Step up, not back. Cannabis Law Reform in South Australia

Increasingly, even though we have a legal framework to access Medical Cannabis, there are still significant challenges for health consumers in finding safe and affordable patient access pathways to Medical Cannabis.

Access to Medical Cannabis is a human right, yet in Australia it is still strangled by Commonwealth and State red tape.

Punitive measures rarely work, if at all.

Every day people are being forced to turn to the alternative (black) market to access cannabis for medical purposes. In doing so, they run the risk of being caught breaking the law in growing their own; or sourcing product of an inferior quality.

A Marshall Liberal Government wants to legislate to raise the maximum penalties for Cannabis possession from $500 to $2,000.

It believes that this is “keeping penalties in line with community expectations.”

How wrong can they be?

Former Commissioner of the Australian Federal Police and Barrister, Mick Palmer AO, has stated that there “lots of support across senior ranks of police for Medical Cannabis.

So why is then that so many people are needlessly targeted by police, tying up resources which could be better used in real crime prevention and community engagement?

Personal narratives are powerful instruments of change. Respectful, lobbying and activism is a commanding way to be heard.

You don’t always have to raise your voice to be heard, it’s often those who are quietly spoken and considered in their approach who are listened to.

So, don’t raise your voice, improve your argument and lobby for Cannabis Law Reform which will benefit not harm our communities.

After you leave here today – continue the conversation – and tell your story to your local Member of Parliament.

Justin Sinclair, Pharmacologist and Research Fellow at the National Institute of Complimentary Medicine house at Western Sydney University quotes Cicero in getting his message across “Salus populi suprema lex esto” which translates to

“The health of the people should be the supreme law.”

We must let science and those with lived experience to ultimately inform evidenced based Medical and other Cannabis policy.

Medical Cannabis – Time to regain our bearings

“Where is North?”, I asked my cab driver as he assisted me from the car.  I had arrived in Melbourne and I felt disorientated by the long shadows and grey buildings as I looked skyward to find the Sun.  The man looked at me, somewhat puzzled and hesitantly he pointed in a very general direction.  I smiled and thanked him.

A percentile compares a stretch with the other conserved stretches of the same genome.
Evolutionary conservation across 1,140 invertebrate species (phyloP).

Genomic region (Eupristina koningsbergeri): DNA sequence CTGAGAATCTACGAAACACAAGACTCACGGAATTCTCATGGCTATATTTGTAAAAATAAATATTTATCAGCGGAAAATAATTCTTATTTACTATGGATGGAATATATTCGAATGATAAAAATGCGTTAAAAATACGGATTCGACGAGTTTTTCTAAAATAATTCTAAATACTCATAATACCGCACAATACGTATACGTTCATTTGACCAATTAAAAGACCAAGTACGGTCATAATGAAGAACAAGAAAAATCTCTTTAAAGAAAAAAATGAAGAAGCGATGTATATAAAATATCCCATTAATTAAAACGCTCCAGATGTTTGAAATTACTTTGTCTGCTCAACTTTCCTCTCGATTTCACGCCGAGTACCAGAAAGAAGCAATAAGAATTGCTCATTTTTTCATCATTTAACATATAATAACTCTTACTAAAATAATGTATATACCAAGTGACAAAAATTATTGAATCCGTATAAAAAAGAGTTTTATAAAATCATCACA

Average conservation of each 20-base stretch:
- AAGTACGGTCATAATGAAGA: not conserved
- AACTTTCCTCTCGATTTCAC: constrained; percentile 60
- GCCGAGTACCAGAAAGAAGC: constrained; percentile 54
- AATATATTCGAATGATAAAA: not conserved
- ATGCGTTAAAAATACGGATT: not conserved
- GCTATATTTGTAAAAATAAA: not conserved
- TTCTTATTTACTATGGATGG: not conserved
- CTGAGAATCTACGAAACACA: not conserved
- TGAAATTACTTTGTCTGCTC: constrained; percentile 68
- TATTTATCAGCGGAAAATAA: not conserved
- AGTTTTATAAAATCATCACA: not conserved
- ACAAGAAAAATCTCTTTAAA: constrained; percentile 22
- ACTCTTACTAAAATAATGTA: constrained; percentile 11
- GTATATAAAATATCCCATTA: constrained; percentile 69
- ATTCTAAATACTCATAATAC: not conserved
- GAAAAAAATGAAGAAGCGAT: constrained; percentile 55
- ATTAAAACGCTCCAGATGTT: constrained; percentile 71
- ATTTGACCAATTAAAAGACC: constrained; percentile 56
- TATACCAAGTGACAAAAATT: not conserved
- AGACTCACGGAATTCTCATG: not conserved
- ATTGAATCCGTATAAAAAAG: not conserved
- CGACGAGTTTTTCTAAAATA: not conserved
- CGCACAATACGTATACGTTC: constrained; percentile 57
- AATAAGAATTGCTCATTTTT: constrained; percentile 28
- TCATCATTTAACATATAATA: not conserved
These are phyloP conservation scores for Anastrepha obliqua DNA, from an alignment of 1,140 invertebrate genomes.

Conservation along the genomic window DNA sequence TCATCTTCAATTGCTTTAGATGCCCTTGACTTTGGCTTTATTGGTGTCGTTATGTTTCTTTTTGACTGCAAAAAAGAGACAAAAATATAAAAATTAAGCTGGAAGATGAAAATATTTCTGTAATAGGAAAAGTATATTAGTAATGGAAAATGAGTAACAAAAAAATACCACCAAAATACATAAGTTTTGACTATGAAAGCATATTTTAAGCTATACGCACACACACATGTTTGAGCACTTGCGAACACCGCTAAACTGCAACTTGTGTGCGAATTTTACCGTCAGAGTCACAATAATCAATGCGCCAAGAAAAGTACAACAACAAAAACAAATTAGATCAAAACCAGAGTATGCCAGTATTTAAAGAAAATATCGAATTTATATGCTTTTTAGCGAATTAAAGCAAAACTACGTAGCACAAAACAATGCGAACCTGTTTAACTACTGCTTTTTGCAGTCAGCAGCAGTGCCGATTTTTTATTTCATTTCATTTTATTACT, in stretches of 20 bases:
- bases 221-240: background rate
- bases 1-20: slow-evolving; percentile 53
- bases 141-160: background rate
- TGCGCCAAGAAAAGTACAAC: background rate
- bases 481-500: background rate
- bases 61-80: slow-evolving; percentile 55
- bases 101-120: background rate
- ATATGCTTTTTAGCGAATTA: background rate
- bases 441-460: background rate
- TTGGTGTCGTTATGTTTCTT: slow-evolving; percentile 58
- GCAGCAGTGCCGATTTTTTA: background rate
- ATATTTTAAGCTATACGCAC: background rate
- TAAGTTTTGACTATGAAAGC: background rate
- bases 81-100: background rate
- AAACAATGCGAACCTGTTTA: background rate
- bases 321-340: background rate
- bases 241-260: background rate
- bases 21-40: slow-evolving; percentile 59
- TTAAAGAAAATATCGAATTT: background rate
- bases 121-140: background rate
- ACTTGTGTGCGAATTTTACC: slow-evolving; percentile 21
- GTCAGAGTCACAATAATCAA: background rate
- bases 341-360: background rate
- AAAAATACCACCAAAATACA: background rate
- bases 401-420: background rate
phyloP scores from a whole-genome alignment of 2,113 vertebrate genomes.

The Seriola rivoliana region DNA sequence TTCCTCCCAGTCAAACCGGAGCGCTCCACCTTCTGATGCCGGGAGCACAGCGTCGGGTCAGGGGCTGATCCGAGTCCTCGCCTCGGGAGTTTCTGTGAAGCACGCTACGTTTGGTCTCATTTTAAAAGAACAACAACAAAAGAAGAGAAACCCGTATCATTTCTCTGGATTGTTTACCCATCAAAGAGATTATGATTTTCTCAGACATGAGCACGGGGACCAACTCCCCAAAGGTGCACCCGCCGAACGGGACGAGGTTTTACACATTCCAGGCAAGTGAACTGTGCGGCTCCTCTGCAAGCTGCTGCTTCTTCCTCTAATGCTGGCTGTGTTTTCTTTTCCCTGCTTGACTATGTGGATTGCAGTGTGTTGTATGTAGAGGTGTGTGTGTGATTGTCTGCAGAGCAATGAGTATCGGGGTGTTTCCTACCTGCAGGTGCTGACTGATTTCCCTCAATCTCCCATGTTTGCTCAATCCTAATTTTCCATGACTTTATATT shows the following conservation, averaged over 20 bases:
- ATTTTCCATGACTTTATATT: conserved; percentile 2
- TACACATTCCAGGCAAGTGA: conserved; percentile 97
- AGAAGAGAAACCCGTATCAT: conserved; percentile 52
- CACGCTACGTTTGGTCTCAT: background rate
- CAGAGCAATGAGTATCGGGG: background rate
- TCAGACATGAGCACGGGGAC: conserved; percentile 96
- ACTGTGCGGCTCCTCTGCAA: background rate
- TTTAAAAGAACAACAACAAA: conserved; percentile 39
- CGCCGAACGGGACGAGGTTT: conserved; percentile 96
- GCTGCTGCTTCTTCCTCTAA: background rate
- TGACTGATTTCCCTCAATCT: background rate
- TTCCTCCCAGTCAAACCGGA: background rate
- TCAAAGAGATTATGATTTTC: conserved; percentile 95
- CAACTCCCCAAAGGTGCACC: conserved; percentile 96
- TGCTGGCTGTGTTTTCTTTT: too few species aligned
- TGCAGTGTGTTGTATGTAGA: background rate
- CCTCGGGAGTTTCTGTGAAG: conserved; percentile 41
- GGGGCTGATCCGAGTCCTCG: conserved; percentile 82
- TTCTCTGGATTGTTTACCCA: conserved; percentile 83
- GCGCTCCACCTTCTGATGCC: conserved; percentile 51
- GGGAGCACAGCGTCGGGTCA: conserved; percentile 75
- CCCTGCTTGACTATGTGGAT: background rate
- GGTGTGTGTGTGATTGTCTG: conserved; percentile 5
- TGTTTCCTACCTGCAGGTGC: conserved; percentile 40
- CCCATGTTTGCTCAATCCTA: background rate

I can’t help but think that a similar sense of confusion has fallen over our legislators and policy makers when it comes to Medical Cannabis.  I have just spent three full days at the United in Compassion Medical Cannabis Symposium listening to an array of world class speakers and experts in their field sharing their knowledge, their concerns and their hopes.

It is all but impossible to capture every highlight and compelling narrative from the event, however what is clear is that the public are overwhelmingly in favour of and are seeking Cannabis as a treatment option.

Prior to the symposium commencing a day was dedicated to offer a Workshop which was Australia’s first Medical Cannabis course, designed for health care practitioners, by health care practitioners.  Dr David Caldicott who designed and delivered the training reported that attendance was high (92 participants) and the Basic Science Module met the needs of participants to a very high degree. Invitations have been received to deliver more training and it would be prudent for all jurisdictions to get on board.  Wise too for those who design the curriculum for medical and allied health students to incorporate more than a cursory reference to cannabis in the curriculum.  Dr Jeffrey Hergenrather, MD of California rightly stated that Cannabis does not have an advocate in medical training.  It should. Opportunity knocks.

Delegates heard heartbreaking testimonials from loved ones who spoke from lived experience as they recounted their very personal stories and the daily challenges they face in accessing medical cannabis via safe and affordable pathways.  The veteran community is heavily impacted with scores of returned service men and women in need of effective treatment options for Post-Traumatic Stress Disorder.  Cannabis is a proven medicine.  I would go further and suggest that any of our front- line responders who dedicate their lives to serving  in the Emergency Services deserve access to medical cannabis as a treatment option when the need arises.